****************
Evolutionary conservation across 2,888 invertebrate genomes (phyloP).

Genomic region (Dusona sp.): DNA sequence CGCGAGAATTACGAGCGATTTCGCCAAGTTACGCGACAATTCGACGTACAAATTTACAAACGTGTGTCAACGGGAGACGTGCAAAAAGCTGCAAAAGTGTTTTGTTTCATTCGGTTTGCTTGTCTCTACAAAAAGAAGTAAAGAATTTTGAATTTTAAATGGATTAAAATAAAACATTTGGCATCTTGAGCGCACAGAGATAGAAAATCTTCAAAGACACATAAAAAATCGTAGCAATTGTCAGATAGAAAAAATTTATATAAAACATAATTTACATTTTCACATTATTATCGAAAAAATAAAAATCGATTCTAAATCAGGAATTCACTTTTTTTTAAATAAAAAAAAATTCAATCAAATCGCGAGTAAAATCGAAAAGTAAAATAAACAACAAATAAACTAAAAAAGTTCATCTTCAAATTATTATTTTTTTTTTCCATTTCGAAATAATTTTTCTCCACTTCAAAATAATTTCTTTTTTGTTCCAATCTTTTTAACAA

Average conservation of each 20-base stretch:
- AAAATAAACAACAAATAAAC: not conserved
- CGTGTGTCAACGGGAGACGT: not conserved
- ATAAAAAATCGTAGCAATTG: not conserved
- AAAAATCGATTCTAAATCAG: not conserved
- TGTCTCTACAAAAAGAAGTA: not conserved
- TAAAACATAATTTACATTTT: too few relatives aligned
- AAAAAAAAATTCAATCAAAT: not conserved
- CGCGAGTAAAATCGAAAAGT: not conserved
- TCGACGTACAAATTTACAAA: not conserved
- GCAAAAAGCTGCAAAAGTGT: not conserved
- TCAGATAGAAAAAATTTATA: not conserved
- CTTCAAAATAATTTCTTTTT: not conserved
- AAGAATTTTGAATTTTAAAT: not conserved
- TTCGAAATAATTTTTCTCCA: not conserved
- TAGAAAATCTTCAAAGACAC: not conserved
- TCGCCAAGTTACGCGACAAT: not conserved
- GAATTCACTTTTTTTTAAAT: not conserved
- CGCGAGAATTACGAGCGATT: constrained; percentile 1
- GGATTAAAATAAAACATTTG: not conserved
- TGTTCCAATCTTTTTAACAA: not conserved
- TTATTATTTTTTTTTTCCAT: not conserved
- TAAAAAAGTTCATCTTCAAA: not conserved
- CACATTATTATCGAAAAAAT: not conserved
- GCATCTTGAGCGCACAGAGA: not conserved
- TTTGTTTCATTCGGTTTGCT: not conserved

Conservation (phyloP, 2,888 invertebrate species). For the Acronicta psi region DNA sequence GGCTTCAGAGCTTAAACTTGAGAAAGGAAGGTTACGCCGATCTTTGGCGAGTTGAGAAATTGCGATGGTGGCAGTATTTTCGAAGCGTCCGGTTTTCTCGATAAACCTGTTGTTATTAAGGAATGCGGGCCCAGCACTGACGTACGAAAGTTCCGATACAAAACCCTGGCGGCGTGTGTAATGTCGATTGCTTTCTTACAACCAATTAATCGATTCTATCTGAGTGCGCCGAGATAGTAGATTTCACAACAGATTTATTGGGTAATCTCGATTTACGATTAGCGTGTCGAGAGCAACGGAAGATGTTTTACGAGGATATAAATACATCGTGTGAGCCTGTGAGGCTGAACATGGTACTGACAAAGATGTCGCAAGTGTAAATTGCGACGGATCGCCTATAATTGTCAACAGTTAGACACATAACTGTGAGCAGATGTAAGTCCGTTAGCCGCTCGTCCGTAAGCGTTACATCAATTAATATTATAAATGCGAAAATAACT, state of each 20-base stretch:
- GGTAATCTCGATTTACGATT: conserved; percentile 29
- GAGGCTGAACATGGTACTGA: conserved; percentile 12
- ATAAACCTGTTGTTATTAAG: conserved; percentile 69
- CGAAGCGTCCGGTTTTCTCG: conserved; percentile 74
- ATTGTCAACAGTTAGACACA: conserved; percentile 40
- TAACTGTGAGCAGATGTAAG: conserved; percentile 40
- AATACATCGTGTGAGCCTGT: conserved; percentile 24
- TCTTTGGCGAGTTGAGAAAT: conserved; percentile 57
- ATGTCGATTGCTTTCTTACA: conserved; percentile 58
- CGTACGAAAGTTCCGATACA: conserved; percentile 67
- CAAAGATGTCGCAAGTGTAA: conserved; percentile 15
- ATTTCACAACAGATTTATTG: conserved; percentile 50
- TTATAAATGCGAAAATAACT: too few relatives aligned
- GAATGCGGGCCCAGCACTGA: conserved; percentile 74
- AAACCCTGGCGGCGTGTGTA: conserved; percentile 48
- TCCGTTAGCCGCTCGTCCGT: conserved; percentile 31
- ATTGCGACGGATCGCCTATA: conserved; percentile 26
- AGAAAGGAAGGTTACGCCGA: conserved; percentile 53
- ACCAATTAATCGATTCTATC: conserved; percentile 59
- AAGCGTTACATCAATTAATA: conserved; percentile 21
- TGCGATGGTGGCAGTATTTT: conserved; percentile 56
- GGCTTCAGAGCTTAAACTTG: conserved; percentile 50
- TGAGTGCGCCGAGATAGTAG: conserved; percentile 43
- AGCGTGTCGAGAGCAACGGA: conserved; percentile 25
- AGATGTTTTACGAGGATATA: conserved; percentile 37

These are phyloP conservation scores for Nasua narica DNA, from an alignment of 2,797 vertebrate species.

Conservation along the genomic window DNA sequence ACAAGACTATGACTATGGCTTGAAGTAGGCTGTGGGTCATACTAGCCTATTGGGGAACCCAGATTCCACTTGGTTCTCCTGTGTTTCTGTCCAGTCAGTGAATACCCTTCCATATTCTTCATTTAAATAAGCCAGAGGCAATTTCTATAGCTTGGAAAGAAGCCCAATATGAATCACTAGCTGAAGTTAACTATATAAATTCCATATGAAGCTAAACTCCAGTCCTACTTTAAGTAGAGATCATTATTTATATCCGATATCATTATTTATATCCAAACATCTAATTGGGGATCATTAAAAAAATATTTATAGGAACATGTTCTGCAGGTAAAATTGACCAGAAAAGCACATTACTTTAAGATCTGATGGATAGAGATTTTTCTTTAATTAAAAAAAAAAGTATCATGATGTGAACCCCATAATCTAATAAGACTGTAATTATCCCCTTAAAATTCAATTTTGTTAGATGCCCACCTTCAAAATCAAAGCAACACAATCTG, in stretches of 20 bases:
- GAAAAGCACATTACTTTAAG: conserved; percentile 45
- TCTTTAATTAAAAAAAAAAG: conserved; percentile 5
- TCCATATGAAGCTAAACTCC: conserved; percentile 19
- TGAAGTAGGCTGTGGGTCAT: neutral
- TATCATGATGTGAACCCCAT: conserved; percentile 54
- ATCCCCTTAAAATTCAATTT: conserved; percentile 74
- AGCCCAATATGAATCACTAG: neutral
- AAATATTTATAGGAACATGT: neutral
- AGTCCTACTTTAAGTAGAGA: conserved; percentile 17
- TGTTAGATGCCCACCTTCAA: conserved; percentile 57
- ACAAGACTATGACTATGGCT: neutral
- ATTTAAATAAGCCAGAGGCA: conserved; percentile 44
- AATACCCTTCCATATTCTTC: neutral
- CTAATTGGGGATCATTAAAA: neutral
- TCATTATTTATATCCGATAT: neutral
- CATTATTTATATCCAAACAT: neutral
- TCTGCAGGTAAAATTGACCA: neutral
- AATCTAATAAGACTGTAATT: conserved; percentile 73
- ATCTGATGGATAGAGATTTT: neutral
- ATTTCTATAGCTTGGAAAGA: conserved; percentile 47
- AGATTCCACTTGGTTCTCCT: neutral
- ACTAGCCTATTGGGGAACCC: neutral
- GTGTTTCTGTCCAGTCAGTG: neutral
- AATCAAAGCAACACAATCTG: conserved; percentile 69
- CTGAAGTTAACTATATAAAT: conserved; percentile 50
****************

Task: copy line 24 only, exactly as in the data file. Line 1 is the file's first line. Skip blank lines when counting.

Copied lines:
- TTATTATTTTTTTTTTCCAT: not conserved